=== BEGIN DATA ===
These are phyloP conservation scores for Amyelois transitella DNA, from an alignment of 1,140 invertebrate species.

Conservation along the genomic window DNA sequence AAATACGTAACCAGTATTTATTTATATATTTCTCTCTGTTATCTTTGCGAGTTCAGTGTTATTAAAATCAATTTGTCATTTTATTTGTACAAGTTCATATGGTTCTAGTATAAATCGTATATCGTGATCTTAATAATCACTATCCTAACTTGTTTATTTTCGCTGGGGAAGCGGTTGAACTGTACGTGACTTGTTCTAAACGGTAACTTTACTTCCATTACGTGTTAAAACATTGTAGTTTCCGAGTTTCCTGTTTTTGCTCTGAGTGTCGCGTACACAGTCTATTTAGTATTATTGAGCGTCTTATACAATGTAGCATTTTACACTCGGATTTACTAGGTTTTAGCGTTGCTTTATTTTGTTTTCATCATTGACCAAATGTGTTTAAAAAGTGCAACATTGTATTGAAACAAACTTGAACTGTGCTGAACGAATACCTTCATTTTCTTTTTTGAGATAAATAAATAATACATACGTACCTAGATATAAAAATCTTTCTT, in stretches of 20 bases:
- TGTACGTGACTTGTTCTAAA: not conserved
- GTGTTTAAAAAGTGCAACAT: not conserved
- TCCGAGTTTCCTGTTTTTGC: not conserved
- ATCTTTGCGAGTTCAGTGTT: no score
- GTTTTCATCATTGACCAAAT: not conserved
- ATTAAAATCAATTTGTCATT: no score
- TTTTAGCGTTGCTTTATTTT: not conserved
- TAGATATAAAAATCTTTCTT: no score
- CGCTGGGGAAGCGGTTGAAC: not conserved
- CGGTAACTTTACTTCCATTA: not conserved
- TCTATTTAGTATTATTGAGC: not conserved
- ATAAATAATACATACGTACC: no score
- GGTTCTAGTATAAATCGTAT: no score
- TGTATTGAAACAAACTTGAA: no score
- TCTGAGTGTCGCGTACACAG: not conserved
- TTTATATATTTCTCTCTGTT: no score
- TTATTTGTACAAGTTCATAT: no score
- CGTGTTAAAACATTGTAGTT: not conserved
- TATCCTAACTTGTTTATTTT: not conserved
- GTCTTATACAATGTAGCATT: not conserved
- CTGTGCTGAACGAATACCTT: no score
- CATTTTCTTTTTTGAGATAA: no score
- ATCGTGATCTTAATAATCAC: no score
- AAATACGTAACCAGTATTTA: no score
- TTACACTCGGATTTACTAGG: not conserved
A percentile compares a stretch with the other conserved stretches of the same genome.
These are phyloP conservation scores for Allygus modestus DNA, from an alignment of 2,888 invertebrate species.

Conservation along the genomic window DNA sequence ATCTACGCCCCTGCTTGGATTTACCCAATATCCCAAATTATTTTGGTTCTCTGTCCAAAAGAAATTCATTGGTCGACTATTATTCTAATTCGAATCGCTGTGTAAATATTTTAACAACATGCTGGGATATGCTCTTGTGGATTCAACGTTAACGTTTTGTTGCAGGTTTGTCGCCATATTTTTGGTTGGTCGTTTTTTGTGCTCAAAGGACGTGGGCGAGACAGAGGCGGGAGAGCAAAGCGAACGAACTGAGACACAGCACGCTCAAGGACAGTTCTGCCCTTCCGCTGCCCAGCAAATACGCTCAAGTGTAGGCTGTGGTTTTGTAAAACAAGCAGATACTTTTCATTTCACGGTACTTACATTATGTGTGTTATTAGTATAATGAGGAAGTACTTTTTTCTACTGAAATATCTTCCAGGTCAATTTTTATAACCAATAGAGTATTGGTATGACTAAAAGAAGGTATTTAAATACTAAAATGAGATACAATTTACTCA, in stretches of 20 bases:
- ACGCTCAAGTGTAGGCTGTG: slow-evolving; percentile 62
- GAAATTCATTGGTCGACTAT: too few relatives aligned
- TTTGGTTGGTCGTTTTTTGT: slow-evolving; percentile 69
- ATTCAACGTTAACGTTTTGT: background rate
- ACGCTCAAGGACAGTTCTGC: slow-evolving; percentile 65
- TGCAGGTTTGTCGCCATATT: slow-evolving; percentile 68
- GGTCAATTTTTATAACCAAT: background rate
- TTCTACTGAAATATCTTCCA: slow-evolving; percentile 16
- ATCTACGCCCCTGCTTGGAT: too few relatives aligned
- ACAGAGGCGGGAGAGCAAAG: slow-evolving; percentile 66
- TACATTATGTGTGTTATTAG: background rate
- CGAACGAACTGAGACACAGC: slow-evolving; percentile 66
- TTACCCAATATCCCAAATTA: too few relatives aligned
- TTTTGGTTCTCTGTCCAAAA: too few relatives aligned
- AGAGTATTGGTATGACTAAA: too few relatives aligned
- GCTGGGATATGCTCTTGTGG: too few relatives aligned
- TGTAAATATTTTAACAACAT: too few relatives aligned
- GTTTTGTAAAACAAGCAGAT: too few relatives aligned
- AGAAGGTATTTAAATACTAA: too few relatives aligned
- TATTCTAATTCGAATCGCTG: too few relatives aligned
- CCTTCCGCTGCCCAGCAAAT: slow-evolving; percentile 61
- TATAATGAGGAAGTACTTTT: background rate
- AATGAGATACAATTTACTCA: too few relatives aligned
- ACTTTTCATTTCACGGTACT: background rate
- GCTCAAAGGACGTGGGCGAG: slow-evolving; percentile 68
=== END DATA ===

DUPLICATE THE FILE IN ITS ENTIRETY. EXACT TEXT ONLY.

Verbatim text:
These are phyloP conservation scores for Amyelois transitella DNA, from an alignment of 1,140 invertebrate species.

Conservation along the genomic window DNA sequence AAATACGTAACCAGTATTTATTTATATATTTCTCTCTGTTATCTTTGCGAGTTCAGTGTTATTAAAATCAATTTGTCATTTTATTTGTACAAGTTCATATGGTTCTAGTATAAATCGTATATCGTGATCTTAATAATCACTATCCTAACTTGTTTATTTTCGCTGGGGAAGCGGTTGAACTGTACGTGACTTGTTCTAAACGGTAACTTTACTTCCATTACGTGTTAAAACATTGTAGTTTCCGAGTTTCCTGTTTTTGCTCTGAGTGTCGCGTACACAGTCTATTTAGTATTATTGAGCGTCTTATACAATGTAGCATTTTACACTCGGATTTACTAGGTTTTAGCGTTGCTTTATTTTGTTTTCATCATTGACCAAATGTGTTTAAAAAGTGCAACATTGTATTGAAACAAACTTGAACTGTGCTGAACGAATACCTTCATTTTCTTTTTTGAGATAAATAAATAATACATACGTACCTAGATATAAAAATCTTTCTT, in stretches of 20 bases:
- TGTACGTGACTTGTTCTAAA: not conserved
- GTGTTTAAAAAGTGCAACAT: not conserved
- TCCGAGTTTCCTGTTTTTGC: not conserved
- ATCTTTGCGAGTTCAGTGTT: no score
- GTTTTCATCATTGACCAAAT: not conserved
- ATTAAAATCAATTTGTCATT: no score
- TTTTAGCGTTGCTTTATTTT: not conserved
- TAGATATAAAAATCTTTCTT: no score
- CGCTGGGGAAGCGGTTGAAC: not conserved
- CGGTAACTTTACTTCCATTA: not conserved
- TCTATTTAGTATTATTGAGC: not conserved
- ATAAATAATACATACGTACC: no score
- GGTTCTAGTATAAATCGTAT: no score
- TGTATTGAAACAAACTTGAA: no score
- TCTGAGTGTCGCGTACACAG: not conserved
- TTTATATATTTCTCTCTGTT: no score
- TTATTTGTACAAGTTCATAT: no score
- CGTGTTAAAACATTGTAGTT: not conserved
- TATCCTAACTTGTTTATTTT: not conserved
- GTCTTATACAATGTAGCATT: not conserved
- CTGTGCTGAACGAATACCTT: no score
- CATTTTCTTTTTTGAGATAA: no score
- ATCGTGATCTTAATAATCAC: no score
- AAATACGTAACCAGTATTTA: no score
- TTACACTCGGATTTACTAGG: not conserved
A percentile compares a stretch with the other conserved stretches of the same genome.
These are phyloP conservation scores for Allygus modestus DNA, from an alignment of 2,888 invertebrate species.

Conservation along the genomic window DNA sequence ATCTACGCCCCTGCTTGGATTTACCCAATATCCCAAATTATTTTGGTTCTCTGTCCAAAAGAAATTCATTGGTCGACTATTATTCTAATTCGAATCGCTGTGTAAATATTTTAACAACATGCTGGGATATGCTCTTGTGGATTCAACGTTAACGTTTTGTTGCAGGTTTGTCGCCATATTTTTGGTTGGTCGTTTTTTGTGCTCAAAGGACGTGGGCGAGACAGAGGCGGGAGAGCAAAGCGAACGAACTGAGACACAGCACGCTCAAGGACAGTTCTGCCCTTCCGCTGCCCAGCAAATACGCTCAAGTGTAGGCTGTGGTTTTGTAAAACAAGCAGATACTTTTCATTTCACGGTACTTACATTATGTGTGTTATTAGTATAATGAGGAAGTACTTTTTTCTACTGAAATATCTTCCAGGTCAATTTTTATAACCAATAGAGTATTGGTATGACTAAAAGAAGGTATTTAAATACTAAAATGAGATACAATTTACTCA, in stretches of 20 bases:
- ACGCTCAAGTGTAGGCTGTG: slow-evolving; percentile 62
- GAAATTCATTGGTCGACTAT: too few relatives aligned
- TTTGGTTGGTCGTTTTTTGT: slow-evolving; percentile 69
- ATTCAACGTTAACGTTTTGT: background rate
- ACGCTCAAGGACAGTTCTGC: slow-evolving; percentile 65
- TGCAGGTTTGTCGCCATATT: slow-evolving; percentile 68
- GGTCAATTTTTATAACCAAT: background rate
- TTCTACTGAAATATCTTCCA: slow-evolving; percentile 16
- ATCTACGCCCCTGCTTGGAT: too few relatives aligned
- ACAGAGGCGGGAGAGCAAAG: slow-evolving; percentile 66
- TACATTATGTGTGTTATTAG: background rate
- CGAACGAACTGAGACACAGC: slow-evolving; percentile 66
- TTACCCAATATCCCAAATTA: too few relatives aligned
- TTTTGGTTCTCTGTCCAAAA: too few relatives aligned
- AGAGTATTGGTATGACTAAA: too few relatives aligned
- GCTGGGATATGCTCTTGTGG: too few relatives aligned
- TGTAAATATTTTAACAACAT: too few relatives aligned
- GTTTTGTAAAACAAGCAGAT: too few relatives aligned
- AGAAGGTATTTAAATACTAA: too few relatives aligned
- TATTCTAATTCGAATCGCTG: too few relatives aligned
- CCTTCCGCTGCCCAGCAAAT: slow-evolving; percentile 61
- TATAATGAGGAAGTACTTTT: background rate
- AATGAGATACAATTTACTCA: too few relatives aligned
- ACTTTTCATTTCACGGTACT: background rate
- GCTCAAAGGACGTGGGCGAG: slow-evolving; percentile 68